Over this past weekend, a dear mama friend reached out to me and asked if me or any of her mama friends ever had to leave a stable full time job and go solo with our own business. I can totally relate to her hesitation and nervousness about leaving a steady job to start your own business. Taking that leap is absolutely terrifying. It’s like taking a trust fall and having no idea if anyone is standing beneath you to catch you.
My Post Partum Going Back to Work Experience
Pumping at work
Leaving my baby to go back to work
Becoming a full time photographer
I wanted to share with her and with you what my post partum going back to work experience was with my boss, with pumping at work, with leaving my barely 3 month old with my mom and mother in law, and how because of my experiences and personal journey, I became a full time photographer.
When I was pregnant with my first child Kate, (she is almost 6 years old now), my plan was to always go back to work after she was born. Although I’ve been a photographer for nearly 11 years, for the first 5 years of my photography career, I only photographed clients on the weekends (and sometimes during the week depending on if there was still light out when I got out of my office job). During the week I was a glorified secretary (my official title was Office Manager), and I was working at a dead-end job at a Graphics/Computer Engineering Company in Boca Raton, with nowhere up to go. I had many jobs exactly like this one over a decade leading up to this one. It was the kind of job you have to pay your bills, and live pay check to pay check, but it was in no way a career. On top of it, I had the worst boss. A total sexist individual with absolutely the worst “bedside manner” — who paid no attention to his employees being human beings who needed to be treated with respect and positive reinforcement in order for our team to be strong — so they had a high turnover rate. So I was his assistant and the office secretary in this office. I did my job very well, but I was absolutely miserable. Almost everyday I left work either crying or angry. But it did pay the bills and I was grateful to have a job.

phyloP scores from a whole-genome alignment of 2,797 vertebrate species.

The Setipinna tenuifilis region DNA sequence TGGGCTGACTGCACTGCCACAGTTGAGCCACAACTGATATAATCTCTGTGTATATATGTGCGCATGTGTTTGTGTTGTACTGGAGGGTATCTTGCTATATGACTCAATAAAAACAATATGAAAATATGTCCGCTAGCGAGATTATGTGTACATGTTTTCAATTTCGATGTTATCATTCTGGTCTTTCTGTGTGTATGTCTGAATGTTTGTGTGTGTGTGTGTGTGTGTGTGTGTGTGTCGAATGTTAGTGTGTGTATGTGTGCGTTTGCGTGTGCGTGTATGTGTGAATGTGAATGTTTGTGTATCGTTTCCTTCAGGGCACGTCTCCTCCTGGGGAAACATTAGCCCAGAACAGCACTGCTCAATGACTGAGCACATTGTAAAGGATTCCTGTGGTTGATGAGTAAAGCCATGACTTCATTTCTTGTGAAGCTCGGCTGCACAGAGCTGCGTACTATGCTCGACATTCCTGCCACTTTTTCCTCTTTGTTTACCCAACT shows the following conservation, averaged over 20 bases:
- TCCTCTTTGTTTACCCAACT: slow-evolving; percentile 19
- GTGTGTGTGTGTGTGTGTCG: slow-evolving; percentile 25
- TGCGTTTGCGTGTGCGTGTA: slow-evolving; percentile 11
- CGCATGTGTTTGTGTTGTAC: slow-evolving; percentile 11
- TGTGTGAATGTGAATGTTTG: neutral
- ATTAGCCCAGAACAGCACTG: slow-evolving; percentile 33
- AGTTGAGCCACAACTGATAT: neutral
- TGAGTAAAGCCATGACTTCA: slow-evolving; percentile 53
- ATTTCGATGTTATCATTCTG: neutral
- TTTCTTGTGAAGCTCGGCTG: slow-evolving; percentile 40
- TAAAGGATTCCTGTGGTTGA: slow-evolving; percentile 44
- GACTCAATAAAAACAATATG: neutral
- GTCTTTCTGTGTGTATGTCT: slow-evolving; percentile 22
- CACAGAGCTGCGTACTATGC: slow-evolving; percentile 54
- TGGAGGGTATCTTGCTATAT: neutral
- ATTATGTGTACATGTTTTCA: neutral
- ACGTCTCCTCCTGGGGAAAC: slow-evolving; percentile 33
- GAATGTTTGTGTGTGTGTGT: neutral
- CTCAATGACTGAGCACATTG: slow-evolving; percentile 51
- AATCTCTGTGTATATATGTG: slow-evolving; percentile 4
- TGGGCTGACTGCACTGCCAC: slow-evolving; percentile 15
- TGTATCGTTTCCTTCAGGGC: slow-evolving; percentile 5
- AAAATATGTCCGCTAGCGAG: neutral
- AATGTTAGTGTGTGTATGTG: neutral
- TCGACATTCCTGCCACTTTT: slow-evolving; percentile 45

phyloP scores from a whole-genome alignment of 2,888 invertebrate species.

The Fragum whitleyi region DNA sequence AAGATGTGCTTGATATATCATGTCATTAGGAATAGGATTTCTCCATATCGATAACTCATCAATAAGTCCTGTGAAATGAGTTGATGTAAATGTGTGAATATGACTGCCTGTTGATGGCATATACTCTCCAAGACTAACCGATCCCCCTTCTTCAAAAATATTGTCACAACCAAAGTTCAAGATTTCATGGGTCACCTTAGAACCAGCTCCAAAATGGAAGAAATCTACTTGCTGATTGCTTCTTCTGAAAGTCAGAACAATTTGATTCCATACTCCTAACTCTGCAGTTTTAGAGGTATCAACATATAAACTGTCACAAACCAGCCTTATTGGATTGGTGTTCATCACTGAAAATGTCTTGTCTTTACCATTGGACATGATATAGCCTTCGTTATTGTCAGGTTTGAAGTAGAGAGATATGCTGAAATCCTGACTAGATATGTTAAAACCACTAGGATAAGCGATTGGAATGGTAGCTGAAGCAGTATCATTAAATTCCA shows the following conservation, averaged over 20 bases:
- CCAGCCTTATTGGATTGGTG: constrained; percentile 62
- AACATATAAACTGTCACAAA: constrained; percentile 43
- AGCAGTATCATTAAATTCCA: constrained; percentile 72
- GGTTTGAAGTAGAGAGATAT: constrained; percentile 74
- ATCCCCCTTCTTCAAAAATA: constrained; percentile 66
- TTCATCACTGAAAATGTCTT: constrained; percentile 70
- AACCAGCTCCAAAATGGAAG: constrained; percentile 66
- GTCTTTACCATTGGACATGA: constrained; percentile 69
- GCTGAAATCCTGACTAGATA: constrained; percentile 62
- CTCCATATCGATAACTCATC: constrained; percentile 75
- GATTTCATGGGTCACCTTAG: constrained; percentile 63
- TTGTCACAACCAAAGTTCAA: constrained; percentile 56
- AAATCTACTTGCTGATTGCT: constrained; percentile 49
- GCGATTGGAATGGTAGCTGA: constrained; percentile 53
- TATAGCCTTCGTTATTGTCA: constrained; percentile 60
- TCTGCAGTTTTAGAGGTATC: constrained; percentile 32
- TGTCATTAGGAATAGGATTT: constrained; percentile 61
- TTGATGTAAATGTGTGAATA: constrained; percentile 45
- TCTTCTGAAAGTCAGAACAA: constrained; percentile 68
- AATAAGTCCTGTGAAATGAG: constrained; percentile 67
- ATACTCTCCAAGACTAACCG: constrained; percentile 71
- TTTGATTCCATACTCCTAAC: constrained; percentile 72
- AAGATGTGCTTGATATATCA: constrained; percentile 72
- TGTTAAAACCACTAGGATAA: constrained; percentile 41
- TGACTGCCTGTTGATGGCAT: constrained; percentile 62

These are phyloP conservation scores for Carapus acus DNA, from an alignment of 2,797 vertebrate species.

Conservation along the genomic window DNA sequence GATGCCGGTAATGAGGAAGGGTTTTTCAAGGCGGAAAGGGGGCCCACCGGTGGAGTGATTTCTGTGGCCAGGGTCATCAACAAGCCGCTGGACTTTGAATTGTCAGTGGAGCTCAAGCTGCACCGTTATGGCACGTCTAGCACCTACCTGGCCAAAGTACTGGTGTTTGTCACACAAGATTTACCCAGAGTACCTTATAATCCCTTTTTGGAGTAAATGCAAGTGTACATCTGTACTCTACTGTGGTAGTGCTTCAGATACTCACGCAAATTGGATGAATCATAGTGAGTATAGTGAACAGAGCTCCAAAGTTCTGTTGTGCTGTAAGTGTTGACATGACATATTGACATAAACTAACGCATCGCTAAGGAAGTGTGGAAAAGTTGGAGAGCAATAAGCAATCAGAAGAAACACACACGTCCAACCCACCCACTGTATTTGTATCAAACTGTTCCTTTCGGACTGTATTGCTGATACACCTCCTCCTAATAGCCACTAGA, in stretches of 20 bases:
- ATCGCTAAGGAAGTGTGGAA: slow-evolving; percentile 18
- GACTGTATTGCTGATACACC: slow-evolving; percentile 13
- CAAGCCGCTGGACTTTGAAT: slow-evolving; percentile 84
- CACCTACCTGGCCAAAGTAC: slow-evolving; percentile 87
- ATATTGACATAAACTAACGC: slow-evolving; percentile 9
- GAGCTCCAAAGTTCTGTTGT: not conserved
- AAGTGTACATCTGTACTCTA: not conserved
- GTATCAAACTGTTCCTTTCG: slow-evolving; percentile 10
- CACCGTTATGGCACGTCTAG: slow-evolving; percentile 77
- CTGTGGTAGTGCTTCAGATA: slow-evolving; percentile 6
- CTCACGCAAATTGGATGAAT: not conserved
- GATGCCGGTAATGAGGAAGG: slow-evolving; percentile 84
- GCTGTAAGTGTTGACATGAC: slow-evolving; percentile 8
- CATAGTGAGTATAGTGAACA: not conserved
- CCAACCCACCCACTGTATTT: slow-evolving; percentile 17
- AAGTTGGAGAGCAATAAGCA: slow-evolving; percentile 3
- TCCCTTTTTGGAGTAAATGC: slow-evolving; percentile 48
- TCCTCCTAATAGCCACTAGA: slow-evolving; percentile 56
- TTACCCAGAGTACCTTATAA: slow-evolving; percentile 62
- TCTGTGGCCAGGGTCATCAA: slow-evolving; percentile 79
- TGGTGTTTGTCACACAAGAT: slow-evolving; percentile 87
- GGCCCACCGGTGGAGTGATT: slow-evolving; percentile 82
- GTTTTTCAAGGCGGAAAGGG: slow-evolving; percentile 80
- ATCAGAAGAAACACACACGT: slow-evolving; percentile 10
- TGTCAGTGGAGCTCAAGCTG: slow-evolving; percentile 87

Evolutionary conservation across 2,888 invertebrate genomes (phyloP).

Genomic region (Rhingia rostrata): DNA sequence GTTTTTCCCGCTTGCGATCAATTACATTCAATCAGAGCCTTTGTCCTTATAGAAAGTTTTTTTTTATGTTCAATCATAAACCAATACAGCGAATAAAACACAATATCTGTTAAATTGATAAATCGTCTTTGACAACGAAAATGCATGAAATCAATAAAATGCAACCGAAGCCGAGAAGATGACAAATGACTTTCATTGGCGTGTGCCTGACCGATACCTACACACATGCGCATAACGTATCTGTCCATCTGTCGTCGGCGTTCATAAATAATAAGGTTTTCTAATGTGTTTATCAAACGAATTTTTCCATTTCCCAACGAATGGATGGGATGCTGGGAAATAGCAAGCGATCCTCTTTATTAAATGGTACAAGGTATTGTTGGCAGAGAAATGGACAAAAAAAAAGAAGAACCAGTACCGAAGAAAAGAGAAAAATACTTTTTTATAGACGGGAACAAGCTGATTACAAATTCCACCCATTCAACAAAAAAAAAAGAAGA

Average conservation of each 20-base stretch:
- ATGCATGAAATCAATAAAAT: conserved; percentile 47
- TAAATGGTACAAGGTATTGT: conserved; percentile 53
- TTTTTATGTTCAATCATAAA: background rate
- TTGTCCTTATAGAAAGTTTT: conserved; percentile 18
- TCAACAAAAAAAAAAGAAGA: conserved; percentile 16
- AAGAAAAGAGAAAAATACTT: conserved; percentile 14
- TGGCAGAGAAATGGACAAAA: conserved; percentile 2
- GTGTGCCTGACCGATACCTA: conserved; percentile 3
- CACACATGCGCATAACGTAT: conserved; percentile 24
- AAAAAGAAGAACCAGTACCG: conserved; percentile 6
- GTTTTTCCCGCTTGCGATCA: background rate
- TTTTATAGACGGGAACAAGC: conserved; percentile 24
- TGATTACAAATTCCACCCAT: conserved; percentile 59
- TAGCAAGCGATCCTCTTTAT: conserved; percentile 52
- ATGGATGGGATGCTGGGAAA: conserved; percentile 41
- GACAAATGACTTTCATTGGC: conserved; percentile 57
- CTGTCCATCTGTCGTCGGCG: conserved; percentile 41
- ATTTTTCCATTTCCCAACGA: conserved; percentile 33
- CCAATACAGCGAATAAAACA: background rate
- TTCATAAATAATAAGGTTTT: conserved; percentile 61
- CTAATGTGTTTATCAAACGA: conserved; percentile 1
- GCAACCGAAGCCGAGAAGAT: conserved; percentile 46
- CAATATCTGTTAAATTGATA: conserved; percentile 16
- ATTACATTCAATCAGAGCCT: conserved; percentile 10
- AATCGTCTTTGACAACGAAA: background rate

When I was in my 3rd trimester my boss tasked me to find a temporary hire to fill in for me during my maternity leave. I found an excellent employee who I trained to fill in for me, and I worked every single day up until the day I was induced.
In my last week of work my boss proposed an offer to me that really caught me off guard for several reasons:
He told me if I came back to work within the first few weeks of the first months following my birth, he’d give me a bonus of $3,000.
If I came back during the second month, he’d give me a bonus of $2,000.
If I came back within the last 4 weeks of my 3rd month, he’d give me a bonus of $1,000.
These were his incentives to get me back to work immediately.
He used his wife as example and role model for me with how she was back on her feet at work within just a couple of weeks of giving birth to her first child.
This offer really conflicted me. On the one hand, we could really use this money. My salary was laughable, and my husband had just started a new job not too long ago, so this money could really help to pay off our student loan debt, pay for the basic necessities of having a baby since we were doing this for the first time, and many more bills and living expenses.
But on the other hand, I was conflicted about accepting this offer. From what I had heard about giving birth, a woman doesn’t even stop bleeding until 6 weeks post partum. I wondered how I could possibly go back to work while my uterus and body was still recovering from giving birth? I also wondered how I would ever be able to leave my tiny baby with someone at home, forget about her while I was at work for 8 hours (plus commute time). I wondered how it would work with milk production. I was so conflicted and so confused about what to do.